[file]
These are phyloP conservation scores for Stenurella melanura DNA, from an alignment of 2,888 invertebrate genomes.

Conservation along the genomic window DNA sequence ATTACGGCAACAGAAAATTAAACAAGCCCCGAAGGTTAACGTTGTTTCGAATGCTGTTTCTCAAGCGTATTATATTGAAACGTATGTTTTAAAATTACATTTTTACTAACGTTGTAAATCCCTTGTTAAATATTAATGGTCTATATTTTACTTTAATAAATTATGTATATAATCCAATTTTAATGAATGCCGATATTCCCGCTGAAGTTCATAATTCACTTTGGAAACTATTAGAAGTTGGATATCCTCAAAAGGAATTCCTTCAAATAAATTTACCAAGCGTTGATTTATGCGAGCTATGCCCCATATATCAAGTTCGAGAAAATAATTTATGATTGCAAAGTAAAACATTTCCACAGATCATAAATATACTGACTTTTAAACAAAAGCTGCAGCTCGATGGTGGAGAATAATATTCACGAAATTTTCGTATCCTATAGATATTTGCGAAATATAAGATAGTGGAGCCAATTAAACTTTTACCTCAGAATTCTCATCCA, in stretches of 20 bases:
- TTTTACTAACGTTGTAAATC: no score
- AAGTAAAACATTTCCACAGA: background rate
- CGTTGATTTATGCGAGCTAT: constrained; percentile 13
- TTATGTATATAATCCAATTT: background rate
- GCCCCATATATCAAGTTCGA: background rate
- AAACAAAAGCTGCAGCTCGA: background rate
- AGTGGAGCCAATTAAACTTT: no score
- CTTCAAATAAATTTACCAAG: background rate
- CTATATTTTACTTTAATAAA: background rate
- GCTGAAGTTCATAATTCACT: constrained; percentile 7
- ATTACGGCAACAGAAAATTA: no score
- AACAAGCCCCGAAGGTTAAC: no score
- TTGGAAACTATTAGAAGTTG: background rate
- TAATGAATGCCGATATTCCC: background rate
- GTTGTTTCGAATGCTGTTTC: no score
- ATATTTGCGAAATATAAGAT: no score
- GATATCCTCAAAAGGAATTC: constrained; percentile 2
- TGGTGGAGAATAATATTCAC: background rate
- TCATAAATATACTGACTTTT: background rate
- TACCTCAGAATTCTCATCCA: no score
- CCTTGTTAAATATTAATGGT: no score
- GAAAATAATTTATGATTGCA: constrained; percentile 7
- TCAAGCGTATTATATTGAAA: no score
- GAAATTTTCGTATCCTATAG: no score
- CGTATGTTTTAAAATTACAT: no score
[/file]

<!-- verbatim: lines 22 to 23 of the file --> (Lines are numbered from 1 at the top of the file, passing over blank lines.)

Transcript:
- TACCTCAGAATTCTCATCCA: no score
- CCTTGTTAAATATTAATGGT: no score